Great fun for one-on-one sharing and a perfect toddler storytime selection.

TEN TINY TOES

A playful exploration of the body for the littlest learners.

This deceptively simple offering engages toddlers by asking them to participate in the fun by identifying various parts of their bodies and moving them about: “Touch your ears, make them wiggle. / Touch your belly, laugh and giggle. // Touch your mouth, open wide. / Touch your arms, wave side to side.” Periodically, the action is interrupted by a catalog of body parts in the form of a catchy refrain: “Mouth, ears, eyes, nose, // arms, belly, legs, / and ten tiny toes!” The brief, lyrical text, the opportunities for interactivity and the focus on a subject dear to toddlers’ hearts—themselves and all their glorious parts—make this a candidate for repeat readings. The illustrations feature a happy, shaggy-haired Caucasian toddler and his little teddy bear. The backgrounds are kept simple, focusing readers’ attention on the little one as he explores his body as the text directs. In a sweet conclusion, the toddler embraces his teddy, no body part to highlight here—only “a love that grows and grows.”

Great fun for one-on-one sharing and a perfect toddler storytime selection. (Board book. 3 mos.-3)

Pub Date: Jan. 7, 2014

ISBN: 978-0-545-53601-1

Page Count: 22

Publisher: Cartwheel/Scholastic

Review Posted Online: Dec. 24, 2013

Kirkus Reviews Issue: July 1, 2014

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Readers can still rely on this series to bring laughs.

WRECKING BALL

From the Diary of a Wimpy Kid series , Vol. 14

The Heffley family’s house undergoes a disastrous attempt at home improvement.

When Great Aunt Reba dies, she leaves some money to the family. Greg’s mom calls a family meeting to determine what to do with their share, proposing home improvements and then overruling the family’s cartoonish wish lists and instead pushing for an addition to the kitchen. Before bringing in the construction crew, the Heffleys attempt to do minor maintenance and repairs themselves—during which Greg fails at the work in various slapstick scenes. Once the professionals are brought in, the problems keep getting worse: angry neighbors, terrifying problems in walls, and—most serious—civil permitting issues that put the kibosh on what work’s been done. Left with only enough inheritance to patch and repair the exterior of the house—and with the school’s dismal standardized test scores as a final straw—Greg’s mom steers the family toward moving, opening up house-hunting and house-selling storylines (and devastating loyal Rowley, who doesn’t want to lose his best friend). While Greg’s positive about the move, he’s not completely uncaring about Rowley’s action. (And of course, Greg himself is not as unaffected as he wishes.) The gags include effectively placed callbacks to seemingly incidental events (the “stress lizard” brought in on testing day is particularly funny) and a lampoon of after-school-special–style problem books. Just when it seems that the Heffleys really will move, a new sequence of chaotic trouble and property destruction heralds a return to the status quo. Whew.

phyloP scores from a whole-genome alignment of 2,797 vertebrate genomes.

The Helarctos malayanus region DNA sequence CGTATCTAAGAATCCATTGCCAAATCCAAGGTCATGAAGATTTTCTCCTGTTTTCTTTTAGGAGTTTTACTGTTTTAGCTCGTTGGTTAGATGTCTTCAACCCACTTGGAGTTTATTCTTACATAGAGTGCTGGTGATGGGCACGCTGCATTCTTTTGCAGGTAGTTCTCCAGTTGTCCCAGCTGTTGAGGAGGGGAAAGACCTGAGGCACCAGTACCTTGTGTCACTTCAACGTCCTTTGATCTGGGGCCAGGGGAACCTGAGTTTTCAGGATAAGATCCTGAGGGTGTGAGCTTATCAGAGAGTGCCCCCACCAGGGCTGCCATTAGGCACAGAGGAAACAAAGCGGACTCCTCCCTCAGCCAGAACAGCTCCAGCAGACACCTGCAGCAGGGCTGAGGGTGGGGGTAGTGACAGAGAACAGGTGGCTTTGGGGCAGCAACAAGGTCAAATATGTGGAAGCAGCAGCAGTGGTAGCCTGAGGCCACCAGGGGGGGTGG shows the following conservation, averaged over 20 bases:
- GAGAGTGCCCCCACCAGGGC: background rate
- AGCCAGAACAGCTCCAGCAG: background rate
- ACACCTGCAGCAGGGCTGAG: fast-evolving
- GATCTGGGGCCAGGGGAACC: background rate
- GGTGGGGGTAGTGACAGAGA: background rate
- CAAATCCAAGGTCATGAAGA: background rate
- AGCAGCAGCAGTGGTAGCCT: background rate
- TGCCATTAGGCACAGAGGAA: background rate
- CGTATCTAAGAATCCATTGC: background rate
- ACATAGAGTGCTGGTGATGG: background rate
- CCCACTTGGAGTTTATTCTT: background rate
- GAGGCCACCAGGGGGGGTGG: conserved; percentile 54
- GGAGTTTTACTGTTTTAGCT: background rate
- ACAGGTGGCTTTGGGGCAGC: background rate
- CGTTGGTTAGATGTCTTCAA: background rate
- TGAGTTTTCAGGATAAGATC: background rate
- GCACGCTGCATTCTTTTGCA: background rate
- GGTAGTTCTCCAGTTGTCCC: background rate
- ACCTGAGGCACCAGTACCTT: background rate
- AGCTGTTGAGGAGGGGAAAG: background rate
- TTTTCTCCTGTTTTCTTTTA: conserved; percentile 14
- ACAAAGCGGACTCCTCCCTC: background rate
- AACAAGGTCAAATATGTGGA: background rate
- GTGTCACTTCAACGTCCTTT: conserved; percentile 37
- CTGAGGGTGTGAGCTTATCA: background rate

Readers can still rely on this series to bring laughs. (Graphic/fiction hybrid. 8-12)

Pub Date: Nov. 5, 2019

ISBN: 978-1-4197-3903-3

Page Count: 224

Publisher: Amulet/Abrams

Review Posted Online: Nov. 19, 2019

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Little Blue’s fans will enjoy the animal sounds and counting opportunities, but it’s the sparkling lights on the truck’s own...

LITTLE BLUE TRUCK'S CHRISTMAS

The sturdy Little Blue Truck is back for his third adventure, this time delivering Christmas trees to his band of animal pals.

The truck is decked out for the season with a Christmas wreath that suggests a nose between headlights acting as eyeballs. Little Blue loads up with trees at Toad’s Trees, where five trees are marked with numbered tags. These five trees are counted and arithmetically manipulated in various ways throughout the rhyming story as they are dropped off one by one to Little Blue’s friends. The final tree is reserved for the truck’s own use at his garage home, where he is welcomed back by the tree salestoad in a neatly circular fashion. The last tree is already decorated, and Little Blue gets a surprise along with readers, as tiny lights embedded in the illustrations sparkle for a few seconds when the last page is turned. Though it’s a gimmick, it’s a pleasant surprise, and it fits with the retro atmosphere of the snowy country scenes. The short, rhyming text is accented with colored highlights, red for the animal sounds and bright green for the numerical words in the Christmas-tree countdown.

Little Blue’s fans will enjoy the animal sounds and counting opportunities, but it’s the sparkling lights on the truck’s own tree that will put a twinkle in a toddler’s eyes. (Picture book. 2-5)

Pub Date: Sept. 23, 2014

ISBN: 978-0-544-32041-3

Page Count: 24

Publisher: HMH Books

Review Posted Online: Aug. 12, 2014

Kirkus Reviews Issue: Sept. 1, 2014

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